Smith  RV The digital camera in clinical practice. Otolaryngol Clin North Am 2002;35 (6) 1175- 1189
PubMedArticle
5.
Ratner  DThomas  COBickers  D The uses of digital photography in dermatology. J Am Acad Dermatol 1999;41 (5, pt 1) 749- 756
PubMedArticle
6.
DiSaia  JPPtak  JJAchauer  BM Digital photography for the plastic surgeon. Plast Reconstr Surg 1998;102 (2) 569- 573
PubMedArticle
7.
Miller  PJLight  J A comparison of digital cameras. Facial Plast Surg 1999;15 (2) 111- 117
PubMedArticle
8.
Kokoska  MSCurrens  JWHollenbeak  CSThomas  JRStack  BC  Jr Digital vs. 35-mm photography: to convert or not to convert? Arch Facial Plast Surg 1999;1 (4) 276- 281
PubMedArticle
9.
Wall  SKazahaya  KBecker  SSBecker  DG Thirty-five millimeter versus digital photography: comparison of photographic quality and clinical evaluation. Facial Plast Surg 1999;15 (2) 101- 109
PubMedArticle
10.
Wilcox  LAGrimwood  RE A comparative study of digital images versus 35-millimeter images. Mil Med 1995;160 (9) 470- 472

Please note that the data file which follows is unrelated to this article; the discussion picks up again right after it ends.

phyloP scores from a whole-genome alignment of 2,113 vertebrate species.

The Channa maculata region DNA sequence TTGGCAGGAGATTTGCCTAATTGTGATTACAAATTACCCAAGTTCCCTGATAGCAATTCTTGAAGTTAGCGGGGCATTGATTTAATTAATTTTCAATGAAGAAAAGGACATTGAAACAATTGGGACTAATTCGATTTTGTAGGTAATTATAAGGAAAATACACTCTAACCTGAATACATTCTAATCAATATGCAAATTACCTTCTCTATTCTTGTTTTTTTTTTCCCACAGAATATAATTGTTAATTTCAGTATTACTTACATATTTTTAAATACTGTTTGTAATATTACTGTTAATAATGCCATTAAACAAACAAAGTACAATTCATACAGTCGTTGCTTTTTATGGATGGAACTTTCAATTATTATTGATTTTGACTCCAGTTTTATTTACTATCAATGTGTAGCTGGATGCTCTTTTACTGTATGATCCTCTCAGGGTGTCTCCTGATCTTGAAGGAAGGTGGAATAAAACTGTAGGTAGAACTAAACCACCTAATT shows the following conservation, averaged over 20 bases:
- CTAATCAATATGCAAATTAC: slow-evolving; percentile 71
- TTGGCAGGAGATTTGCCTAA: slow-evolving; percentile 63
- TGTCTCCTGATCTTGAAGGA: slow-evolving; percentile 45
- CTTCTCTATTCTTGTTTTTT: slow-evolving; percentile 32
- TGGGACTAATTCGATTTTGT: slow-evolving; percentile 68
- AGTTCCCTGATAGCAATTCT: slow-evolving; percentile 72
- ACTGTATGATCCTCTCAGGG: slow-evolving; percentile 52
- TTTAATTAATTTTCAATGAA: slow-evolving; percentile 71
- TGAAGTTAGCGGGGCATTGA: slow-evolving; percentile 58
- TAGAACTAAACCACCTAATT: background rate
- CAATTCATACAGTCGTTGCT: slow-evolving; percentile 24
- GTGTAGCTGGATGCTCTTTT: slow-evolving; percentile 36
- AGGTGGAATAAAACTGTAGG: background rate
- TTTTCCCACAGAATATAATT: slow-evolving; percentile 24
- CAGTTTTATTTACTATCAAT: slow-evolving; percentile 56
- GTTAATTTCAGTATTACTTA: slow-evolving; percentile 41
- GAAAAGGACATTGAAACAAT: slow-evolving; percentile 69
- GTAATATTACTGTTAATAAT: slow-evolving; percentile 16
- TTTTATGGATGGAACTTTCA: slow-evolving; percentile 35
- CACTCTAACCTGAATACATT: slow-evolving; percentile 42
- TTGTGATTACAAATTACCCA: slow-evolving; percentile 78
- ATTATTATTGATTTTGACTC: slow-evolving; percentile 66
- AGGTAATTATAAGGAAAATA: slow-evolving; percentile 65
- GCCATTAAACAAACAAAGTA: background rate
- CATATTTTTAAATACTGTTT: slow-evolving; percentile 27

PubMed
11.
Williams  D Benchmarking of the ISO 12233 slanted-edge spatial frequency response plug-in. Proceedings of the Imaging Science and Technology's 1998 Image Processing, Image Quality, Image Capture, Systems Conference Portland, Oregon: May 1998. Vol 1. Portland, OR Society for Imaging Science and Technology1998;133- 136
12.
Granger  EMCupery  KM An optical merit function (SQF) which correlates with subjective image judgements. Photogr Sci Eng 1972;16 (3) 221- 230
13.
Lee  DLWinslow  AT Performance of three image-quality metrics in ink-jet printing of plain papers. J Electron Imaging 1993;2 (3) 174- 184Article
14.
 Imatest digital image quality. Imatest Web site. http://www.imatest.com/docs/sqf.html. Accessed August 24, 2007
15.
Shah  ARDayan  SHHamilton  GS  III Pitfalls of photography for facial resurfacing and rejuvenation procedures. Facial Plast Surg 2005;21 (2) 154- 161
PubMedArticle
16.
Young  S Maintaining standard scales of reproduction in patient photography using digital cameras. J Audiov Media Med 2001;24 (4) 162- 165
PubMed
17.
Carellas  PTFantone  SDOptikos Corp, Lens testing: the measurement of MTF. Photonics Spectra 1989;23 (9) 133- 138
Citations 0
Research Letter
May/Jun 2009

An Objective Comparison of 35-mm Film and Digital Camera Image Quality: A New Gold Standard

Arch Facial Plast Surg. 2009;11(3):203-211. doi:10.1001/archfacial.2009.28